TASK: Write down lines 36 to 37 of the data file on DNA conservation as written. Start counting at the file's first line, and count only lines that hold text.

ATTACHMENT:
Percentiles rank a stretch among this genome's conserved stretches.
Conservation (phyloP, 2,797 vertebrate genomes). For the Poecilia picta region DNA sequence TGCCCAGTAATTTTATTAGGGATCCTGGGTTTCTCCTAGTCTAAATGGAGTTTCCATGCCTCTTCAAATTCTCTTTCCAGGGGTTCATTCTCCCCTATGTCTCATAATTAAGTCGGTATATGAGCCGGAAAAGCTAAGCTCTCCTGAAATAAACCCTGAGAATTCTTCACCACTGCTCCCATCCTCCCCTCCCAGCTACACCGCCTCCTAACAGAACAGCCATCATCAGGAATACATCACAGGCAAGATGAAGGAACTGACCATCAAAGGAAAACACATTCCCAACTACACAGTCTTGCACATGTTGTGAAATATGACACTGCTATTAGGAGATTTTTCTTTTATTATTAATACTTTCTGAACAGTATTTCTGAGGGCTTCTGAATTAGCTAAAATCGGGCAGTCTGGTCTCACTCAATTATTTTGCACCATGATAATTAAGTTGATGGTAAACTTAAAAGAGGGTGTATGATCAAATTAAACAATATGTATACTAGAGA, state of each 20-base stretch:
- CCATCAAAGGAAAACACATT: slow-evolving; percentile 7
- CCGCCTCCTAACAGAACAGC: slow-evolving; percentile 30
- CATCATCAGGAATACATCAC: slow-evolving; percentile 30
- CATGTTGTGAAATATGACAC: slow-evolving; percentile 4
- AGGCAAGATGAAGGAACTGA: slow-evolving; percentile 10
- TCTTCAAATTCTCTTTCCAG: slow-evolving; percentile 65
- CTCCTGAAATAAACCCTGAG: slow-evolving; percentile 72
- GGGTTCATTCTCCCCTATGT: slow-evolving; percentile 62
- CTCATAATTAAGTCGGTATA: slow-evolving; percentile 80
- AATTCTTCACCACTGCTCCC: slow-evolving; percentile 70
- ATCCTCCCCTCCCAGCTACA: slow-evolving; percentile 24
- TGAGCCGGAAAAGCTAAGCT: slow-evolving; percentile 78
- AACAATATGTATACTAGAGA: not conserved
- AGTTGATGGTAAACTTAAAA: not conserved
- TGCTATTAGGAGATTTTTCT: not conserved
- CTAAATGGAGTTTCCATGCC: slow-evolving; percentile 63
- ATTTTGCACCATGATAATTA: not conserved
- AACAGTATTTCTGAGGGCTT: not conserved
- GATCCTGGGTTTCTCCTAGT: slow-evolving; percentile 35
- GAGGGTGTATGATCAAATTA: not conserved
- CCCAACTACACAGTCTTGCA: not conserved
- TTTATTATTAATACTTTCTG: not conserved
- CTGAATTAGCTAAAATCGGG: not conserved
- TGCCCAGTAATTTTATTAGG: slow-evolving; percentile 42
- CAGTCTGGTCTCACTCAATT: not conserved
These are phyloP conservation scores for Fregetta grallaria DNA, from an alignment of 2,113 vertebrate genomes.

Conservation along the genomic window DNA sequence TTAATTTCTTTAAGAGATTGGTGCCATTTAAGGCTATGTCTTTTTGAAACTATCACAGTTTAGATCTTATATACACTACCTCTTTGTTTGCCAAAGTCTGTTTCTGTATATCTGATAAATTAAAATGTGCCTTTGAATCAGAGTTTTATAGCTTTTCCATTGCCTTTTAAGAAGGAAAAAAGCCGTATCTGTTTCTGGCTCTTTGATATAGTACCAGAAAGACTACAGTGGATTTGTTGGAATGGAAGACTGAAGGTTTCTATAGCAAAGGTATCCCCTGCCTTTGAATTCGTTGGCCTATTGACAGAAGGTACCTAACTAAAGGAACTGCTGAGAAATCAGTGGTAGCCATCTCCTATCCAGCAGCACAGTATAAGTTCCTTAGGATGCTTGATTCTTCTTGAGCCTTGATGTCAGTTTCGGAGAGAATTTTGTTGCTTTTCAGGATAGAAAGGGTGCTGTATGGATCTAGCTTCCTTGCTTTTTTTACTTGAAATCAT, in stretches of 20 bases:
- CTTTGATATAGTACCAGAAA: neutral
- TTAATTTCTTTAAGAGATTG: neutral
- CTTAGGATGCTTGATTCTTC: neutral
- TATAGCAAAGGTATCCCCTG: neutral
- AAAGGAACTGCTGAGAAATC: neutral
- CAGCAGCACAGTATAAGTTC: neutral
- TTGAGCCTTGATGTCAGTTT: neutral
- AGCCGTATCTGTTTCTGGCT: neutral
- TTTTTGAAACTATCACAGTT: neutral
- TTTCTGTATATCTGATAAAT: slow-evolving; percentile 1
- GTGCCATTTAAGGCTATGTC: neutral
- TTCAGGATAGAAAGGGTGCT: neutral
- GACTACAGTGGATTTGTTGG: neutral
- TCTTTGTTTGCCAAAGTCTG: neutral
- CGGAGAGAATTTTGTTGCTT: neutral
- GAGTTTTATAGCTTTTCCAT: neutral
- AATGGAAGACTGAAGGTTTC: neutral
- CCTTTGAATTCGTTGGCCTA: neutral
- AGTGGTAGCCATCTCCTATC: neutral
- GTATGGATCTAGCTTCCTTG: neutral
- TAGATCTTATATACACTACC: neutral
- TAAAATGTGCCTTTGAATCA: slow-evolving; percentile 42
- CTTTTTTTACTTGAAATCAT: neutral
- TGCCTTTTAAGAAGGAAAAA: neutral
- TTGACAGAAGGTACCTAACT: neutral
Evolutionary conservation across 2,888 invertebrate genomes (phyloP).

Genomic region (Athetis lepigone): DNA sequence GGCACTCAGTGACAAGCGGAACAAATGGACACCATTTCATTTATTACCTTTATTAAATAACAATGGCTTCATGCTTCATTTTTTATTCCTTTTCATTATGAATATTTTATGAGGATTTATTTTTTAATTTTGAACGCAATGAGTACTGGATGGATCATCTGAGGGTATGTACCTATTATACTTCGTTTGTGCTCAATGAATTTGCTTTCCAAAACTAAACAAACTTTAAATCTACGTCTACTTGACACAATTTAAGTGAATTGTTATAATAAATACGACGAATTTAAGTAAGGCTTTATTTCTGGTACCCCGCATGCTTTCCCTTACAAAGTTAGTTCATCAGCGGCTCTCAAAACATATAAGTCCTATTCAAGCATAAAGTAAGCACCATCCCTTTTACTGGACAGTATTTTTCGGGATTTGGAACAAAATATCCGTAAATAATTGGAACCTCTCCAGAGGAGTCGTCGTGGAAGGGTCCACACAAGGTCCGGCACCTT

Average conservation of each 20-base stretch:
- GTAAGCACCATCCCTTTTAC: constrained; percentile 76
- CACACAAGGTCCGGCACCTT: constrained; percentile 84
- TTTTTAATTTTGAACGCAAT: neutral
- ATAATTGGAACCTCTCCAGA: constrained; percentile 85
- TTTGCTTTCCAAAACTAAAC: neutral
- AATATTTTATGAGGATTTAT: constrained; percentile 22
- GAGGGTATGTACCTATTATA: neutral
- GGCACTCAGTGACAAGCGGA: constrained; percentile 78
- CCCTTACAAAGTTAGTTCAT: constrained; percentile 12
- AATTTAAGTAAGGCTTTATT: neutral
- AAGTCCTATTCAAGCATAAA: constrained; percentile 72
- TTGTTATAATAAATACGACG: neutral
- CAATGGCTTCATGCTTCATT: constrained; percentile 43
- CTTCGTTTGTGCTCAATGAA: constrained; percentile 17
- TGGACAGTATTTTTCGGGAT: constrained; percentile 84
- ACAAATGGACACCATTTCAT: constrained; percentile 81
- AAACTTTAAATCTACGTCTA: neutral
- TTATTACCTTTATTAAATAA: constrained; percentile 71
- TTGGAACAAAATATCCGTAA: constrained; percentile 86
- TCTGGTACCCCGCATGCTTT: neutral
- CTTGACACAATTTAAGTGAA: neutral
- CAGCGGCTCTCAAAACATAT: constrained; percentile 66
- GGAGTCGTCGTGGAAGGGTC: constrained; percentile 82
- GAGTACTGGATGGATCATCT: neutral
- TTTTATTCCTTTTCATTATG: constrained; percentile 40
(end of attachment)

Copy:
- TTGAGCCTTGATGTCAGTTT: neutral
- AGCCGTATCTGTTTCTGGCT: neutral